I won’t say much here other than find a format that works for you. Take notes, use post-its, do whatever helps with writing reviews and talk about what comes naturally. Most readers aren’t looking for some golden review to put on a mantle; they’re looking for an opinion—preferably with your voice—that they can buy into.
I swear by this as one of the best ways to build those bridges. It’s no get famous quick scheme but it’s a good point of continual relationship development. Why? Because there’s an immediate purpose of an ice-breaker framed within a prompt.
If you’re on WordPress, search the tag up on the day of the post and get connecting. Note that Free WP does have some rules regarding visibility. If you over-tag your post (more than 15) it might not show up in Reader. Something to think about.
Read the content and comment accordingly but take note that Internet-dialogue is a very fickle thing and what you say can be misconstrued. For example: sarcasm does not always translate across screens. Also, try not to always comment robotically. Sometimes you can’t help but write generic comments—that’s okay—but you want the best you possible to translate to the reader(s) (remember, more than the post author will view your comment).
Leaving Your Mark:
If you’ve participated or are thinking about participating in memes, I’m sure you’ve witnessed commenters leaving a “Here’s My [Meme Link]”. Contextually, this is fine.
I’m very notorious for leaving a “Cheers, joey @ thoughts and afterthoughts” at the end of my comments where the quoted is an HTML target link. I know there are those who believe this to be disingenuous blogging practice, and maybe it is, but I’m of the belief that it signs off your comment with a kind gesture (like a “see you later”) and opens that door for a connection to be made—which in fact is a link to your meme post instead. It’s a sleight of hand almost but it immediately gives that individual somewhere to go and something familiar to discuss. This is why I do it.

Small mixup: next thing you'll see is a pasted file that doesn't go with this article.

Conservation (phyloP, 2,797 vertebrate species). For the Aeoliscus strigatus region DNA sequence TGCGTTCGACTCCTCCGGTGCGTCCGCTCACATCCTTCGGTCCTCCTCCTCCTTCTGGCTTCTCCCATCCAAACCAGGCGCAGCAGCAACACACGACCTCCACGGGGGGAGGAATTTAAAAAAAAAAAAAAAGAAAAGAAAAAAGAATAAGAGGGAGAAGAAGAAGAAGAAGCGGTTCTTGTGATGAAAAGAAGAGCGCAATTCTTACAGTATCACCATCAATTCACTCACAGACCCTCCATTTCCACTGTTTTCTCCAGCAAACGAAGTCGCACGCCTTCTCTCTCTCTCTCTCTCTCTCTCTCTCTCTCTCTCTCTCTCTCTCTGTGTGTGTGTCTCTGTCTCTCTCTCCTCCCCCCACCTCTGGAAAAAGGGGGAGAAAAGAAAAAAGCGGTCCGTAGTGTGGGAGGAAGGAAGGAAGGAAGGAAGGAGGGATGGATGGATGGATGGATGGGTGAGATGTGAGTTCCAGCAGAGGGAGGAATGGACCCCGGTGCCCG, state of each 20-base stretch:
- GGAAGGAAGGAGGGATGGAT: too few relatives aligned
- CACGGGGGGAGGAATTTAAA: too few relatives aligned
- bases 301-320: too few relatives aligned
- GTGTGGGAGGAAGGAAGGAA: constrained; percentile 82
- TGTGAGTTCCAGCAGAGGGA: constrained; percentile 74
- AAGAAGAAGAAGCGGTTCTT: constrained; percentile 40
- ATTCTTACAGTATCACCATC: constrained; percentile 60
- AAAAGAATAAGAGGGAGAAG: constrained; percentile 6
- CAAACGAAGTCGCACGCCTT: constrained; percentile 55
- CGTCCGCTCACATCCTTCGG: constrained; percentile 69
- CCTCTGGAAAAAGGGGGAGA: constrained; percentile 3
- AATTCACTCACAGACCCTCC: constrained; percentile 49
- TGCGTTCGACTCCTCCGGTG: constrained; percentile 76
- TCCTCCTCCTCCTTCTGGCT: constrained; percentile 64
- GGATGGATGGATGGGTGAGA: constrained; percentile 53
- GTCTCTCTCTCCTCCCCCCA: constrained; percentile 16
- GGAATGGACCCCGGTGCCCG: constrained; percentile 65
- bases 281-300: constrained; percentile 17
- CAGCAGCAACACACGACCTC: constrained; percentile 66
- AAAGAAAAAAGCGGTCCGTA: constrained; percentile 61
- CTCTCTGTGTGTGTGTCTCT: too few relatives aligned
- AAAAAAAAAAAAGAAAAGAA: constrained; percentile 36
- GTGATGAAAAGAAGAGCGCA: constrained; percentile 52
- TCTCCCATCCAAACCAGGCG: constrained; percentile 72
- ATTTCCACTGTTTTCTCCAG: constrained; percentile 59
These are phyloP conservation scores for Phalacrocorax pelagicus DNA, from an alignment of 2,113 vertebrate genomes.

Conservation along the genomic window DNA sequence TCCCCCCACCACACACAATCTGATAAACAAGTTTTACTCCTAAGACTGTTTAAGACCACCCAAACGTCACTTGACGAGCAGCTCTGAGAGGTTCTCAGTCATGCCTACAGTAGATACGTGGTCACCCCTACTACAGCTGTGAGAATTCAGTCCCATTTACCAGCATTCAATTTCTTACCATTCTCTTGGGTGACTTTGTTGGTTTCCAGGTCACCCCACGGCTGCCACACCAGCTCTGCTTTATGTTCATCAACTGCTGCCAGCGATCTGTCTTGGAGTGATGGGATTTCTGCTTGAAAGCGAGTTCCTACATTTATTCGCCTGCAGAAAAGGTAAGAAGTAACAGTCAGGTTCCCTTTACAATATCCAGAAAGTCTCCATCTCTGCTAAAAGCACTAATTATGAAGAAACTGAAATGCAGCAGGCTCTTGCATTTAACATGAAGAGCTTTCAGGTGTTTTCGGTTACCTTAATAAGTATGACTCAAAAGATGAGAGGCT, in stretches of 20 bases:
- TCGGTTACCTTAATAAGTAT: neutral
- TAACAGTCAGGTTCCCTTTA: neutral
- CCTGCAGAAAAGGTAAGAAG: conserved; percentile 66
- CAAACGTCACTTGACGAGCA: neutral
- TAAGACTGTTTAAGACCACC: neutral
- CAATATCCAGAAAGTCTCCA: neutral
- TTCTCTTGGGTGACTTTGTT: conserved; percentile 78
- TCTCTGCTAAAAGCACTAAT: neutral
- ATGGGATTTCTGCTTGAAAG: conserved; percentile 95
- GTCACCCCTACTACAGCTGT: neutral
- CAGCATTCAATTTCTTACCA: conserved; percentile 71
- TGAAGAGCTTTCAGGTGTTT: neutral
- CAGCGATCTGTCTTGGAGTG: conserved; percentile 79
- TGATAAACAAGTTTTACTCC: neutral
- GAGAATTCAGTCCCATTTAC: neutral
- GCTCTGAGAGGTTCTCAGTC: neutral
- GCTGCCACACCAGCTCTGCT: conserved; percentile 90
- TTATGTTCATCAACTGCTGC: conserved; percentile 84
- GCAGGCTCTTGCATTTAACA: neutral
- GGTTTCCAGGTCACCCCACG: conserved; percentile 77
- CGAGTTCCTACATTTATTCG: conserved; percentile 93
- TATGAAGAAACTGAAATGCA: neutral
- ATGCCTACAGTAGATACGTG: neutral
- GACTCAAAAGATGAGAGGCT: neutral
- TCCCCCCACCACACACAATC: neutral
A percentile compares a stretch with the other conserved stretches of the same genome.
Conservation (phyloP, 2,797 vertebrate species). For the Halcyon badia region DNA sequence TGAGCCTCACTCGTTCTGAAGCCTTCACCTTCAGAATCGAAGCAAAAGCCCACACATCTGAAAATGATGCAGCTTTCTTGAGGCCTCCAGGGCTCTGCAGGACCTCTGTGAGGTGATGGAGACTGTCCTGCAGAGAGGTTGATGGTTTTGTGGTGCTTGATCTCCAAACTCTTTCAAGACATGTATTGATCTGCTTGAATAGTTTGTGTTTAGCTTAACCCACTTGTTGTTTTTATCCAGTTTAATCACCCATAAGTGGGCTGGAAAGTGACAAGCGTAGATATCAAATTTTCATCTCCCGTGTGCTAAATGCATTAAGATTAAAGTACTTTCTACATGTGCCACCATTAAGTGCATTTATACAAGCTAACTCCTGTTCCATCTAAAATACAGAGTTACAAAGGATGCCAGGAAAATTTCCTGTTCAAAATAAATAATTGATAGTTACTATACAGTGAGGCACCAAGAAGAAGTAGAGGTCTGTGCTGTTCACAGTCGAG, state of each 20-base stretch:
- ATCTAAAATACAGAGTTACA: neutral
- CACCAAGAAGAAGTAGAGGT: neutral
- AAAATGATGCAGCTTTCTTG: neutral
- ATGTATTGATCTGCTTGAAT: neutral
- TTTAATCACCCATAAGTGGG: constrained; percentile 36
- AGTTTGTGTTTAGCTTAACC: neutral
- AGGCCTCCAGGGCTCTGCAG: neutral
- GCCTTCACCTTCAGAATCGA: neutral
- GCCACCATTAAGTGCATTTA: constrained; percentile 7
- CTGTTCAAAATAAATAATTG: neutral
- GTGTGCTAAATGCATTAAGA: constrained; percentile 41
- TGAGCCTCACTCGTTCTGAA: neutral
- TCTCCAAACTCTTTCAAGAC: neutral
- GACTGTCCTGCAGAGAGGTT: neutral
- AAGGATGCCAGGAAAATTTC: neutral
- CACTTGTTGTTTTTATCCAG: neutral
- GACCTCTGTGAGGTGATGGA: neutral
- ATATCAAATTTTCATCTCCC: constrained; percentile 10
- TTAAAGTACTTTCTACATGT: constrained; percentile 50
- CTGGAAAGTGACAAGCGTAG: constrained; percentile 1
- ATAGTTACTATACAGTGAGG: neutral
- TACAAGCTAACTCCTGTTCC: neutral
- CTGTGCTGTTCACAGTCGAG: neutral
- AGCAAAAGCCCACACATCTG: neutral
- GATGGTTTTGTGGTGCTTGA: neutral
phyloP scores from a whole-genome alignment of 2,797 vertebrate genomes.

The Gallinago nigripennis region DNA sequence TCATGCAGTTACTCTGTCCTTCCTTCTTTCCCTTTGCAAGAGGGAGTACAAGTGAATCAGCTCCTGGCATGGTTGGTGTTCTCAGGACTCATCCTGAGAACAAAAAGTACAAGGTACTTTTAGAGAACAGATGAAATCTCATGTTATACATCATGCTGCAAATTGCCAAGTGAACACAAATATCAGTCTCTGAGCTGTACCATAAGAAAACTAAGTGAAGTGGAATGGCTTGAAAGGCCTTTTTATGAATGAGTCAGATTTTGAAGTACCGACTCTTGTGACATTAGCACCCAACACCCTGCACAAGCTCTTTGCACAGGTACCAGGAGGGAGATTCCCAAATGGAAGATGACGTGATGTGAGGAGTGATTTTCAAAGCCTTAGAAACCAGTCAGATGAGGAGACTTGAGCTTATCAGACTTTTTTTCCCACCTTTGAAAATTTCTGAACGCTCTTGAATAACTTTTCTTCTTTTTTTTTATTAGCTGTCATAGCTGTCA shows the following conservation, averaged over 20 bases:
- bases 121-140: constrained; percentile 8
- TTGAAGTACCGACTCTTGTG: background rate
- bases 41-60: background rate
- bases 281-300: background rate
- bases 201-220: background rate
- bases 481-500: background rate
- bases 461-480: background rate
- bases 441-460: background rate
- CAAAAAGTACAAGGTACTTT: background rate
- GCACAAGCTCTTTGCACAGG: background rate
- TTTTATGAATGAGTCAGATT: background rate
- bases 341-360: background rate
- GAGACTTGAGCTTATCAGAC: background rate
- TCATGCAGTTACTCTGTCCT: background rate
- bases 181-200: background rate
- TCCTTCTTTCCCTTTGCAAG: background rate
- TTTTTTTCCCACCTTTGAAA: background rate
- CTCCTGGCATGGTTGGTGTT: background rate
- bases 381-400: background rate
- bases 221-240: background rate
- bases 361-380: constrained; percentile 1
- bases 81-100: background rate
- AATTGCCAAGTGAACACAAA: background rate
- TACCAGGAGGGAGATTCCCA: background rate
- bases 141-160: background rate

Playing the Game of TAG:
Everyone who plays the game of tag is a winner. Not only are these posts quick to read and write, they’re accessible to read. Consider tagging individuals to give credit. Saying “I tag all of you” only encourages those who are willing to do it. If you tag with intent then there is usually more incentive to complete the tag.
I want to spend a bit of time on this because while topics of “ebook vs physical” or “how I review books” are some examples of prompts to engage your audience, I do feel like it’s the same rehashed question seen on a different day. That being said, I am no guru at discussion writing nor is there a cookie cutter way to go about writing these post—I’m merely giving my two cents on writing discussions from my experience thus far.
Talk about what you enjoy. It’s worse to try to spoon-feed someone if you yourself don’t appreciate what you’re trying to sell.